Global recognition for Bury St Edmunds’ Maison Bleue

The team at Maison Bleue Picture: Lucy Taylor Photography

The team at Maison Bleue Picture: Lucy Taylor Photography - Credit: Archant

Maison Bleue in Bury St Edmunds scoops two international awards.

Staff at Maison Bleue in Bury St Edmunds are celebrating yet more awards coming their way. In a double accolade, the French restaurant has been named regional winner for fine dining in the 2018 Worldwide Luxury Restaurant Awards (for the second year), as well as being global winner in the haute cuisine category from the same awarding body.

Charlotte Smith-Jarvis caught-up with chef-patron Pascale Canevet, who runs the restaurant with his wine Karine.

Q: Another award! How do you feel?

A: It’s great. We’re always trying to improve and do better than the previous day. We love it. This is a fantastic achievement not only for me but for the whole team because it’s very important to recognise all the effort they put in their work. So we are thrilled but not so excited we ‘have watermelons standing on our heads’. We will never rest on our laurels.

Q: What is it that’s made the restaurant such a success do you think?

A: Apart from fantastic staff it’s that Karine and I don’t think of this as work or a job. It’s a lifestyle. So we don’t ‘come into work’. It is our world. And we try to challenge ourselves all the time. It’s a daily challenge.

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Q: What do you love about being a Suffolk chef?

A: I’ve been here for 25 years now and the progress of what’s available today is amazing. We’ve got some great land and ingredients. The other day someone brought me a Suffolk cheese to try and it was amazing. When you were eating it, the taste was like the smell of being at the farm when you collect the milk and it reminded me of being 10 years old collecting my milk in the morning from the farm next to us.

Q: Any signature dishes you’ve had to keep on the menu?

I used to do a 24 hour cooked apple with salted caramel ice cream and caramel sauce and people would jump on it and keep asking for it but it’s not our style anymore. That could have been a signature dish. Something I cook at home regularly for myself and Karine is roast chicken. In France quite often on Sundays people will have chicken and chips.

Q: What’s your earliest memory relating to food?

My grandmother’s carrot soup. Nobody managed to do it again. She died when I was seven or eight years old and all the memories I have of her are about food. She used to have some small chickens which produced very small eggs and she kept them for me. I would fry the eggs and have some carrot soup.

Q: Where do you like to eat out locally?

The Crown at Bildeston, Pea Porridge because I like my comfort food, and The Unruly Pig near Woodbridge. The Weeping Willow is also a nice place to go. In Norfolk we love to go to Morston Hall where we’ll stay overnight. When we arrive we feel so relaxed!

Q: Is there a dish you’re loving on your current menu?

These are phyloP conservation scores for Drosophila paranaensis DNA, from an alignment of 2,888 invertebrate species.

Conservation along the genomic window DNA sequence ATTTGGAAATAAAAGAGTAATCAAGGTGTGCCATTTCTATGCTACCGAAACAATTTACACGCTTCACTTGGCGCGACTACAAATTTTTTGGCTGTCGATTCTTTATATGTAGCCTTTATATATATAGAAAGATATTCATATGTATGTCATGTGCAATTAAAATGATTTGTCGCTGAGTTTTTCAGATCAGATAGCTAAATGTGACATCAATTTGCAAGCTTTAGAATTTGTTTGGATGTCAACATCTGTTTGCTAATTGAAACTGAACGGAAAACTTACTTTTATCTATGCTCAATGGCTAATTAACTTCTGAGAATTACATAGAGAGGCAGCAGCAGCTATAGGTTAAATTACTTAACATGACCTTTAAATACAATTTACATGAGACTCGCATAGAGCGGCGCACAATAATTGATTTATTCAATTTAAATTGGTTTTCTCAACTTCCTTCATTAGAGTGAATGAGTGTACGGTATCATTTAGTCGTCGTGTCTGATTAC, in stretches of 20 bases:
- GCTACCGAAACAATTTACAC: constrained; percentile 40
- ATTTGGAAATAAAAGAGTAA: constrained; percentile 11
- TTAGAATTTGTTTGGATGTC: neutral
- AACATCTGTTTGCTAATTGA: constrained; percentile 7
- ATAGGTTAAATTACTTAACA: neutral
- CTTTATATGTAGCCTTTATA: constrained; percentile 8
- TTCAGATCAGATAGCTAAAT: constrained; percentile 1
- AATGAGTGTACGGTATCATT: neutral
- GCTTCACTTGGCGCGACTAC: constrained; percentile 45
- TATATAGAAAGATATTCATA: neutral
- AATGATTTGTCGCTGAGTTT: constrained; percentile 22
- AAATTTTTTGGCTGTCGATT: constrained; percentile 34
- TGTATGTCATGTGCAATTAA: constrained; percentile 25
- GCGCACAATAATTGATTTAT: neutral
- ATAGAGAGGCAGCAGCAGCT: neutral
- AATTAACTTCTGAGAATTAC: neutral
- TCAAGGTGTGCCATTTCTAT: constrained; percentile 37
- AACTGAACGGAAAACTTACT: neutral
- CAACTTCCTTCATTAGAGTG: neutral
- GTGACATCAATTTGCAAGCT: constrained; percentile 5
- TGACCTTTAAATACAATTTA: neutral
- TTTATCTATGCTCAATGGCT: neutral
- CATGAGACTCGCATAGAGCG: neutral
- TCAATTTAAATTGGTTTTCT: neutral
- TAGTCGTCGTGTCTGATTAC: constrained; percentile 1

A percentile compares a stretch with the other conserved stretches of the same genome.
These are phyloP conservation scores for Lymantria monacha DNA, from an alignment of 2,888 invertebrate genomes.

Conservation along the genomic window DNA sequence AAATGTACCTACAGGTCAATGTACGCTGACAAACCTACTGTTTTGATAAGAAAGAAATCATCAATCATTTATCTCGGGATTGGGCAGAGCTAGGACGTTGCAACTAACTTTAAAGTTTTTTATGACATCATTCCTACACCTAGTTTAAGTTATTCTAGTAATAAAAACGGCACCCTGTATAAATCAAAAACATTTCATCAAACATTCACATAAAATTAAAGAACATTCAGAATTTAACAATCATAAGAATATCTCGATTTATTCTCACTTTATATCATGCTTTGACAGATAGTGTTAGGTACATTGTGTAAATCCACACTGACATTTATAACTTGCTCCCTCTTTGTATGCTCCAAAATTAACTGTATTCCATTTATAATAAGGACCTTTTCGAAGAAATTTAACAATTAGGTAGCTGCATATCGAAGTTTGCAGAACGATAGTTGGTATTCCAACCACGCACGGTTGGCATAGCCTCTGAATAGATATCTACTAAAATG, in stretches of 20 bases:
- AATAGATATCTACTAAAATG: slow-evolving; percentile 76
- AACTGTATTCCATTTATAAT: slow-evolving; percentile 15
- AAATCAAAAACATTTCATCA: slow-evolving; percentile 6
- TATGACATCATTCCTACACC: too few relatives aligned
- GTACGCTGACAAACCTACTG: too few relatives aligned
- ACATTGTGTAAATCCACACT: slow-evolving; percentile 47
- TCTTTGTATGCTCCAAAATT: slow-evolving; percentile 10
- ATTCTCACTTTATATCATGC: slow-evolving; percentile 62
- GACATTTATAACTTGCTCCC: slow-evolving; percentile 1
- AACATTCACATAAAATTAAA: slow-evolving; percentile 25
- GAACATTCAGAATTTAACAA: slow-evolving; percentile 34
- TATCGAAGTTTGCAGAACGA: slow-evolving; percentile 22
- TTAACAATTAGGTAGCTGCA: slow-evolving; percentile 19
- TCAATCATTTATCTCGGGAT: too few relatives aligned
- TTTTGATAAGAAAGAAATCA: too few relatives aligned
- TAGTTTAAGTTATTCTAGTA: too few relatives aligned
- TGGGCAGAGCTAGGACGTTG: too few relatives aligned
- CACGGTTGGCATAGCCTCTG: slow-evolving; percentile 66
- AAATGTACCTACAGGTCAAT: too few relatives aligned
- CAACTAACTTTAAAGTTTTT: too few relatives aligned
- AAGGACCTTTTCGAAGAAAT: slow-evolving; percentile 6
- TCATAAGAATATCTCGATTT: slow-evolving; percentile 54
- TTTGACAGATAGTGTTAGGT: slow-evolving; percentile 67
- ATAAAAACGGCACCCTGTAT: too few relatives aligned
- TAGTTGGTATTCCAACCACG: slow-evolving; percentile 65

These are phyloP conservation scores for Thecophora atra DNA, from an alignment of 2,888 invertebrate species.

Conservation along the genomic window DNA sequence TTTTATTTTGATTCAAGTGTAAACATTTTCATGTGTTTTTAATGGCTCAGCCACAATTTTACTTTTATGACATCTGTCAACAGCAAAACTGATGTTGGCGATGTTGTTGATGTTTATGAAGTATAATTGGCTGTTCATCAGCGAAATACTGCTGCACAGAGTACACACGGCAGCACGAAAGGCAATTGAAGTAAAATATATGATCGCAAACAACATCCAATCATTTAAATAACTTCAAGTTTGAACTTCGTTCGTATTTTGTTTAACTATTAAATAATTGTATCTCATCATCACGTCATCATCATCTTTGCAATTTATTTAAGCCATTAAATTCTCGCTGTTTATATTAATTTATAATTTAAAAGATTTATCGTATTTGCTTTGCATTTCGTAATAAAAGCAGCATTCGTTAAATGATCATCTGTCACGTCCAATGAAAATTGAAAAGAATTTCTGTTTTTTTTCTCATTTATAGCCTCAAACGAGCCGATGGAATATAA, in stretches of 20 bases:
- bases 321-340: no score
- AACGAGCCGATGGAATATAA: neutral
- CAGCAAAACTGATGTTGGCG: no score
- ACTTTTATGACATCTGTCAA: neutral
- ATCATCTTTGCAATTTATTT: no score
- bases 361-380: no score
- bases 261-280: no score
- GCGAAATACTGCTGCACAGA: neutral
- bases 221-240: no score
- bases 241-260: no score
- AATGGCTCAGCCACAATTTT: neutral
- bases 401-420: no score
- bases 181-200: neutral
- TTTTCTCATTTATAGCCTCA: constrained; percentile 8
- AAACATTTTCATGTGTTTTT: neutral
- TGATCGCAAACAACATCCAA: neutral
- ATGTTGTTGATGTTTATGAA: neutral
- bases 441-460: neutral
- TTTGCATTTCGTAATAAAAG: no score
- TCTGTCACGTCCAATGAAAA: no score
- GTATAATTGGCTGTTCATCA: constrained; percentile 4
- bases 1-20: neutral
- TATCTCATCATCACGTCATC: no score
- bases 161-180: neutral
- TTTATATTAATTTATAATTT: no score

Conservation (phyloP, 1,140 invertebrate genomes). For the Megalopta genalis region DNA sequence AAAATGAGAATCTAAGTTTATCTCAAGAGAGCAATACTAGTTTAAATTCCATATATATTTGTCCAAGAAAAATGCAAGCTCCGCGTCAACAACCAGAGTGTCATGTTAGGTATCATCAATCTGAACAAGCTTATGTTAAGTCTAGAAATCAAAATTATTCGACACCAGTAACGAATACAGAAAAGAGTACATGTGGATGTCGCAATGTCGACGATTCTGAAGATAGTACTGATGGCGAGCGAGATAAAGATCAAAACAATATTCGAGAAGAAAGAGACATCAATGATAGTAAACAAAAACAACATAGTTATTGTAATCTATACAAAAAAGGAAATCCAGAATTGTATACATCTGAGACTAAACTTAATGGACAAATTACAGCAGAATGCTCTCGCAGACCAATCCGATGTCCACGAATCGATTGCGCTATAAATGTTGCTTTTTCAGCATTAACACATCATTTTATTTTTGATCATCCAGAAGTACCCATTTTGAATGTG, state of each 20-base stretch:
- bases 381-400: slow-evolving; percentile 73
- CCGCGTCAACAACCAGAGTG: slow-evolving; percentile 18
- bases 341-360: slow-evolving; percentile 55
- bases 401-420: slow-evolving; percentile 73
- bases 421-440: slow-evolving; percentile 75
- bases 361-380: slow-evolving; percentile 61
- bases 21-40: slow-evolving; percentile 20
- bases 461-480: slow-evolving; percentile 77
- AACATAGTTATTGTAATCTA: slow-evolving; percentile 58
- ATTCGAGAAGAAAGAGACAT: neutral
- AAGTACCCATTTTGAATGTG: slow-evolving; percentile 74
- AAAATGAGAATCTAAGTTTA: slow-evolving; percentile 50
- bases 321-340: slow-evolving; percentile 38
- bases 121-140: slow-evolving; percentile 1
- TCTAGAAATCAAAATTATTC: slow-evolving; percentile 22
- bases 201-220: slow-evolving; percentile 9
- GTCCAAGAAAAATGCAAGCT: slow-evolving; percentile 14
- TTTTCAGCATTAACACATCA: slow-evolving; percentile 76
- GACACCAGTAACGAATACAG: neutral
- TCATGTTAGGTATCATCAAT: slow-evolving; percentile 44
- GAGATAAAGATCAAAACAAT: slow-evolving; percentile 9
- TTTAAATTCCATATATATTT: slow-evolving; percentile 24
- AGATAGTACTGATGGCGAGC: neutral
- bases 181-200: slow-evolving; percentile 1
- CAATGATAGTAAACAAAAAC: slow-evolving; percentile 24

Yes it’s a saddle of lamb from an organic farm near Bury and I’ll be cooking it on stage with John the farmer at the Bury St Edmunds food festival. In the restaurant I take the shoulder, cook it for several hours and mix it with the juice and make a little cake and I stuff the saddle and cook it at 54C, then roast it to make a duo of lamb. I love lamb. We always had around 10 in the field when I was a child. My mum looked after the animals and the house and the land and my father was a bank manager. He’d finish at 5pm-6pm and come home, remove his tie and go into the garden for an hour. Everything on the table was fresh from the garden or from the farm next door. Never from more than 5km away.

Q: The restaurant’s long been known for fish. Any cooking tips?

Cook it with care. Often fish is cooked too much. The best thing if you are frying a fish is make sure you mix a bit of olive oil and butter in the pan on not too high a temperature. On a good medium heat put the fish and leave it to cook on one side. When there is good colour turn it and move the pan to the side of the cooker, trying to reach 50C to 52C inside the fish.

Q: What’s the one thing everyone should learn to cook?

You don’t need to be an expert. Learning to make a roast is good. It doesn’t take very long. Or, if you are not very good with pastry, take some strawberries, wash them, cut them, add a bit of sugar and balsamic vinegar and red wine and you’ve got a pudding.

Q: Who would you most like to have dinner with?

It has to be Jean-Francois Piege. His restaurant was named best in the World Luxury Restaurant Awards 2018. He is amazing. His food is very gastronomic and has lots of memories of his mother and grandmother.

Q: What couldn’t you live without in your fridge?

Butter…and milk.

Q: Is there any food you don’t like?

Probably sardines. I don’t really like them. I look to cook them but they have so many bones. Also, as a teenager I didn’t like beetroot. My mum would make a salad with them and it was either you eat it or you don’t. A few years ago I bought a Big Green Egg and cooked beetroot on it. Now I love it. They have so much flavour. Like in pastry. I made a beetroot and red cabbage ice cream once. I think that was a bit too much for some people!

Q: If you could go and eat anywhere in the world now, where would it be?

I’d like to go to Thailand to discover the food. Or, to be honest, just to be anywhere by the seaside eating seafood. It doesn’t matter where as long as I have seafood and the sea to jump into.

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